I was recently riding Rosinante, my TANK Sporty, which was purring along comfortably, glad to be a scooter and not something else (a washing machine, for example), but was apparently in the blind spot of a large truck that had decided it wanted to move to the right and into our lane. In this particular case, the truck heard and reacted appropriately to Rosinante's somewhat anemic but clearly audible horn and desisted in its bid to usurp our lane. I noted, however,with some satisfaction that there had been an escape route -- that, even had the truck continued in its assault upon our safety, I could have slowed rapidly enough to fall behind the impinging vehicle -- and even were that impossible, Rosinante would easily have fitted into the space between the lane and the curb, a margin that would not have been adequate had I been driving a car (or indeed a washing machine).
Of course, it is best to anticipate possible contingencies and to ensure the existence of escape routes in advance, rather than simply to feel gratitude for their presence in retrospect. The key to safety is awareness, anticipation, and a knowledge of one's scooter's size and capabilities -- for in some respects, diminutive size can clearly be a safety advantage. Driving for safety and driving for fuel economy go hand in hand. See Fuel Efficient Driving.
Be sure to read the excellent Motorcycle Safety Foundation scooter safety manual: Your Scooter.
One scooter forum member posted the following piece on scooter safety that may be of value.
There is one common denominator, contributing factor, to all traffic accidents: Speed. Simple, if nobody is moving, accidents can't occur. All accidents are the result of increased speed. Eventually, as you accelerate, there will come a point where there is a loss of control of the vehicle. Push it far enough and long enough and you /will/ have an accident.
On a motor scooter one is not protected as one would be in a metal box. Thus, it is quite simple. One must to compensate for that lack of protection. First and foremost, one should not assume one can travel at the same speeds as the metal boxes out there and remain as safe from possible bodily injury in the event of an accident. Therefore, reducing speed will automatically compensate to some degree in preventing an ouch.
The second thing to keep in mind is the average metal box operator spends well over 90% of it's time trying to fit the metal box into a given space, staring straight ahead. While this is generally a good idea and keeps said metal box from climbing power poles or burrowing under the car in front, there is more to operating a vehicle safely. This safe operation is called the planned /escape route/. Instead of 'hole diving', driving into the nearest area that allows your metal box enough room, reducing speed and watching for escape routes is the second most significant way of preventing an accident.
Planning escape routes, alternative directions to travel in case one's current path gets filled up with impending ouch is a big plus in the safety department --. watching not just in front but in a twin V pattern. That is, imagine a pair of wide Vs coming out of your eyes. They converge at the center of your direction of travel and each extends all the way to behind your shoulders. Using both your mirrors and turning your head, practice being aware of what is in these two Vs. These two Vs are your planned escape routes. Example: traffic suddenly stops up in front. If you are unaware of your Vs, well, you cram on the brakes and hope you don't pile in, or you wildly swerve and hope you don't swerve from impending accident A directly into impending accident B.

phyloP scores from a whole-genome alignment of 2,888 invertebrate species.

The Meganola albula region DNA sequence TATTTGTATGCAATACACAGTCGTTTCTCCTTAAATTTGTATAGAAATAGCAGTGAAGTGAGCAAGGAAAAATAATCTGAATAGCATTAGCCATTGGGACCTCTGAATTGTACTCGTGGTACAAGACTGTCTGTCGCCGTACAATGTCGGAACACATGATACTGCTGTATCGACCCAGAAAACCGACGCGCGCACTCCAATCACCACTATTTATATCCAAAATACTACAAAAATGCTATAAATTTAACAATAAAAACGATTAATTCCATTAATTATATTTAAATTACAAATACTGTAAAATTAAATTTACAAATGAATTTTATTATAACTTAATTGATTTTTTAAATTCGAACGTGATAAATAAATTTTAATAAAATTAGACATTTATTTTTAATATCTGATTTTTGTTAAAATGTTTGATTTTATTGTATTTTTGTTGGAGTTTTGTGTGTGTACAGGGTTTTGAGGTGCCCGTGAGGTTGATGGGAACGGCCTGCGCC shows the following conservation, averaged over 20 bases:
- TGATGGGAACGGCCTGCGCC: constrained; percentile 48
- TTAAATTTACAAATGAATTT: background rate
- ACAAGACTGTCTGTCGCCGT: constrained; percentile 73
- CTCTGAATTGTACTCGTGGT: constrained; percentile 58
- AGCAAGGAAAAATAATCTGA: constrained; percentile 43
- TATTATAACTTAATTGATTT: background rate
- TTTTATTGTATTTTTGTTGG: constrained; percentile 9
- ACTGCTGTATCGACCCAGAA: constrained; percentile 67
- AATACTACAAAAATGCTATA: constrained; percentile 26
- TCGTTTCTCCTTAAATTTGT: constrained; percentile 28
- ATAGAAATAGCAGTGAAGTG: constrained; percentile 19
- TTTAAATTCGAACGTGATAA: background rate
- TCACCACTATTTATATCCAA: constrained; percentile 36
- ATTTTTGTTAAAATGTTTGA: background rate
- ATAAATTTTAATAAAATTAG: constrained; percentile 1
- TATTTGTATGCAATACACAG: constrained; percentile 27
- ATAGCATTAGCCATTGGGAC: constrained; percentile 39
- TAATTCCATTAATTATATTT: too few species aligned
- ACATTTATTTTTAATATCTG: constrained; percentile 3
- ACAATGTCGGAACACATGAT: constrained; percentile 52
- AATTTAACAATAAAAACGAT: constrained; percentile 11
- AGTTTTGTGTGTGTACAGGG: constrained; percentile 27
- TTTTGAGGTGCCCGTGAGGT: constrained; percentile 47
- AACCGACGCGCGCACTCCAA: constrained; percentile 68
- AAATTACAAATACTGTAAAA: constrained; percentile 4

As you plan your escape routes, you adjust your speed accordingly. No room in front and no escape routes means you slow down until you have room and escape routes become available. The general rule is, always have a free direction of travel in front of you and at least one escape route planned at all times.
On a motor scooter one deadly temptation is called hole shooting. You see an opening up ahead and dive for the hole. What is the problem with that? Absolutely nothing, provided you know the hole will stay open and nobody else is going to dive for it as well, and, once you get into the hole, you already have a safe direction of travel and a planned escape route.
In addition to hole shooting, one makes assumptions: that car isn't going to turn across my direction of travel, is he? Well, if it comes a choice between slowing down a bit, figuring out alternative routes, and experimenting with the impact of my scooter and body against the side of a car, the former has a bit of an edge. The big rule when driving a motor scooter is to make lots of assumptions, make them constantly as one travels, and assume somebody is going to do something really dumb, . If they don't, great! If they do, your anticipation and preparations may enable you to arrive at your destination feeling really smug about how bright you are, don't become complacent as, invariably, people do dumb things that will prove your assumptions correct.
To sum up. Slower is safer. Plan escape routes as an alternative to assumptions of immortality and assume some big stupid is just waiting to leap at you. Add these three together with proper safety equipment such as a helmet, acuity, and knowledge of the road ahead if at all possible; and you will have a happier more enjoyable time on your scooter.
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